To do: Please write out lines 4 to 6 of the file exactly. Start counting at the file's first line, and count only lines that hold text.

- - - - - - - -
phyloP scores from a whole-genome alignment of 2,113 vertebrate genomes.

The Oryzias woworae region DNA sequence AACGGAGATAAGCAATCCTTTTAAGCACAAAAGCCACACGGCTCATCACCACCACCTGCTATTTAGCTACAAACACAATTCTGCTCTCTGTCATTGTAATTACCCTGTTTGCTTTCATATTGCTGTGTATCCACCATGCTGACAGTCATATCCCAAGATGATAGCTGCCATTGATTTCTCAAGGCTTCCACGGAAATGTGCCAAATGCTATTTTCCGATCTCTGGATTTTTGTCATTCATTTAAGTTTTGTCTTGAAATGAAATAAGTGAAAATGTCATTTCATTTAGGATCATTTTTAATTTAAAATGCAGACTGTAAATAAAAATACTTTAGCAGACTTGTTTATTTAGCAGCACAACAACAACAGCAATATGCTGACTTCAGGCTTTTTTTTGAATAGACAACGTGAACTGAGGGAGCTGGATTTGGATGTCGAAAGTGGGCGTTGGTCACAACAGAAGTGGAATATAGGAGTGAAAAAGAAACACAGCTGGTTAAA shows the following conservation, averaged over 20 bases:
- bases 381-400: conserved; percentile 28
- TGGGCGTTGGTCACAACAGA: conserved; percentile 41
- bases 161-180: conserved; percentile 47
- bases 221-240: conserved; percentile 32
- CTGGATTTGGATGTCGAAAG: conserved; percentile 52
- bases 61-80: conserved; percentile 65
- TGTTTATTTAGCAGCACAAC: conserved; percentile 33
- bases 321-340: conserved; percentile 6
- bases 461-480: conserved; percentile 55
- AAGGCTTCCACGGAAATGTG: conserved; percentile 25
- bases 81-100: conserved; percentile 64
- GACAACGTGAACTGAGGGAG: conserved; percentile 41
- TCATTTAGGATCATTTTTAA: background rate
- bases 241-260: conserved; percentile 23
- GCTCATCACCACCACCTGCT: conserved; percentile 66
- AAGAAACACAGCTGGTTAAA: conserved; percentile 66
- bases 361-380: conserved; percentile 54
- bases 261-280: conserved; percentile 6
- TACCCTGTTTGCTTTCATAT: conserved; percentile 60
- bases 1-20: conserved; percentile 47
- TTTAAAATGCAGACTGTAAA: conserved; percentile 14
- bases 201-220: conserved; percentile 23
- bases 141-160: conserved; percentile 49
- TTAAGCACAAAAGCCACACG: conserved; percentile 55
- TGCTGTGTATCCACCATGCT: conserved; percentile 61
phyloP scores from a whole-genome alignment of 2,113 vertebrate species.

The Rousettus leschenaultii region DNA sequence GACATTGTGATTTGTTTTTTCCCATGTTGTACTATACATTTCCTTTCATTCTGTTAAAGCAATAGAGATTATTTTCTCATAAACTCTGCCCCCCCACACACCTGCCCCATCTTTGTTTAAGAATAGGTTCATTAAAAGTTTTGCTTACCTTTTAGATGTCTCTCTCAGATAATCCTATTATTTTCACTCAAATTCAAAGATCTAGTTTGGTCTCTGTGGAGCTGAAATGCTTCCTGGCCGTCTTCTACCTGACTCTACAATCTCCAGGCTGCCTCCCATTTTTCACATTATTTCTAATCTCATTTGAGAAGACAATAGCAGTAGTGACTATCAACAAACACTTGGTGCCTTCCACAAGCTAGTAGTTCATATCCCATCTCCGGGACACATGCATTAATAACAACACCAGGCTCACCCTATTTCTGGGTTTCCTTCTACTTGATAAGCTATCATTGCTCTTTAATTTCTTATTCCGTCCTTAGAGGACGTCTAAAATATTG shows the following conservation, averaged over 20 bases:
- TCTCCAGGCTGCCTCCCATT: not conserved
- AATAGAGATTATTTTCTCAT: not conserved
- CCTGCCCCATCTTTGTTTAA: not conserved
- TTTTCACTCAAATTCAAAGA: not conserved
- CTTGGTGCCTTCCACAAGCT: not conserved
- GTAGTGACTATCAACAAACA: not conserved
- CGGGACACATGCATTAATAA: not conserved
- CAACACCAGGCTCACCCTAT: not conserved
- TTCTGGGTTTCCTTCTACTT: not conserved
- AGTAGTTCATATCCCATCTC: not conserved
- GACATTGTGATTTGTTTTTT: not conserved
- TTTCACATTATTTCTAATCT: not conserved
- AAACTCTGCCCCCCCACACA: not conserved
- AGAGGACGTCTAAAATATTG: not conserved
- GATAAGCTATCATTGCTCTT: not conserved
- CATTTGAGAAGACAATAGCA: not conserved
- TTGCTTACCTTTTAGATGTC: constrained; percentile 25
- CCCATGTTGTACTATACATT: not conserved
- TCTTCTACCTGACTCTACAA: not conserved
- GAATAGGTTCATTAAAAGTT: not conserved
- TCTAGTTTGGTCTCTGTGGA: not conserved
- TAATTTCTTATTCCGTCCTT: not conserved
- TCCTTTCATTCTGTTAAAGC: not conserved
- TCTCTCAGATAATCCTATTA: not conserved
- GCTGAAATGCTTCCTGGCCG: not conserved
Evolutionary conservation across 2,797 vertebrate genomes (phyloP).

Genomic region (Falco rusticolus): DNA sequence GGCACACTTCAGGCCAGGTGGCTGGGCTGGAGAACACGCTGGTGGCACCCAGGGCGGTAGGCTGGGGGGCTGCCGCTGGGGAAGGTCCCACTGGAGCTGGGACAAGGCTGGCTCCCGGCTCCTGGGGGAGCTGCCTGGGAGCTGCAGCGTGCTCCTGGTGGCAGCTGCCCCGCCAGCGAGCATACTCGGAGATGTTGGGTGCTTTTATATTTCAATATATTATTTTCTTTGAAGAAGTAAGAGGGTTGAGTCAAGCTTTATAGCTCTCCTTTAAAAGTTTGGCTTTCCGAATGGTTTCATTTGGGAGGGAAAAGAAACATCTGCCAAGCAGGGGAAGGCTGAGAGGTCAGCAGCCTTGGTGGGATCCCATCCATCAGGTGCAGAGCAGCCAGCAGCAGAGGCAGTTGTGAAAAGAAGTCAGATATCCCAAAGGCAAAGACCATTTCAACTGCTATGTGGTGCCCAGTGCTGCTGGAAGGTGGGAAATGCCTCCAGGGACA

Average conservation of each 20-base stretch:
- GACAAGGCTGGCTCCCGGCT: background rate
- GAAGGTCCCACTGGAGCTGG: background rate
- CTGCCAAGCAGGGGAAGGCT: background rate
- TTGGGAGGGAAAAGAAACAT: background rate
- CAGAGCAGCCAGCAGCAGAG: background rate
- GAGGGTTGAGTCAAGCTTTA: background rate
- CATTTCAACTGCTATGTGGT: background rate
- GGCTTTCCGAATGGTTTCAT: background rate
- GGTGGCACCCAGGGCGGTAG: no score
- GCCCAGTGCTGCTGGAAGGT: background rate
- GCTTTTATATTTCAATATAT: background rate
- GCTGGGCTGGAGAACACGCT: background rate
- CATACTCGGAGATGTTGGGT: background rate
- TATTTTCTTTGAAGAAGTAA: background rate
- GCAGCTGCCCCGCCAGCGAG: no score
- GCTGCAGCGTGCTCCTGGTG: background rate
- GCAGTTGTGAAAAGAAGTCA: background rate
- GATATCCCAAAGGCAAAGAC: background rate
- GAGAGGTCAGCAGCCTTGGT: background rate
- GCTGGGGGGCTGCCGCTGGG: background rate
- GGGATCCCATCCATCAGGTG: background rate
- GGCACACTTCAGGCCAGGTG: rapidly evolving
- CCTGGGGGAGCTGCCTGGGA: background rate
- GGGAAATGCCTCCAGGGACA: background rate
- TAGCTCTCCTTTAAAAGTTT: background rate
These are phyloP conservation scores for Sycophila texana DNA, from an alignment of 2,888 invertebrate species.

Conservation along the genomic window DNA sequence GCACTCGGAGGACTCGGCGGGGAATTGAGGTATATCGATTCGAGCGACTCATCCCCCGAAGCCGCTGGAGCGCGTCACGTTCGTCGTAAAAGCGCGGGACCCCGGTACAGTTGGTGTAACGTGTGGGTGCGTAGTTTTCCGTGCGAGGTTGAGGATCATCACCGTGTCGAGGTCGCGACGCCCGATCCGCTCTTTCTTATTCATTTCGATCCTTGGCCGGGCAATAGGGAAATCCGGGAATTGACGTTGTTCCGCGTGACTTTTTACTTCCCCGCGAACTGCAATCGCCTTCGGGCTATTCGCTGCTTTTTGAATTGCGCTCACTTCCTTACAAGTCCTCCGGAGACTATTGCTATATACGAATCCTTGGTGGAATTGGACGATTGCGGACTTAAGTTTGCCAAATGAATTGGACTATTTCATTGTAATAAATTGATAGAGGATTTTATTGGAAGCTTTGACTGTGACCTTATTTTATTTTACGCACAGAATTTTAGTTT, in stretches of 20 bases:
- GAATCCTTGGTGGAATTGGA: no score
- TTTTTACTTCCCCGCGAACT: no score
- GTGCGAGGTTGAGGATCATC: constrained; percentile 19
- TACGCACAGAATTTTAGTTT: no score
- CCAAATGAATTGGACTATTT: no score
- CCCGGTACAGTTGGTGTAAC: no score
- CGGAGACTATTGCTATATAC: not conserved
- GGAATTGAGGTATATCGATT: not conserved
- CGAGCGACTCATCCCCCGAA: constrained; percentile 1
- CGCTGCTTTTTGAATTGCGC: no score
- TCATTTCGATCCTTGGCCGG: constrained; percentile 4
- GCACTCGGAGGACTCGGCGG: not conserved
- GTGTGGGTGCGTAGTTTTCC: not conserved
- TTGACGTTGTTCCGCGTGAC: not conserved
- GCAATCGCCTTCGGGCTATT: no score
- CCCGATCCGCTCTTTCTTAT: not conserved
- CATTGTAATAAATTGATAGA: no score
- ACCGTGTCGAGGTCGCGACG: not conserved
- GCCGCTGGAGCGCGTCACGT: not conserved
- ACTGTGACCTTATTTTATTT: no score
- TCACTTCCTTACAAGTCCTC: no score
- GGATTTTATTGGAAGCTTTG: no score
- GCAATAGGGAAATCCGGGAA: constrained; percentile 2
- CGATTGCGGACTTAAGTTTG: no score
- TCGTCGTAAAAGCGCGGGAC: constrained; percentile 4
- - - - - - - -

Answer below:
- TGGGCGTTGGTCACAACAGA: conserved; percentile 41
- bases 161-180: conserved; percentile 47
- bases 221-240: conserved; percentile 32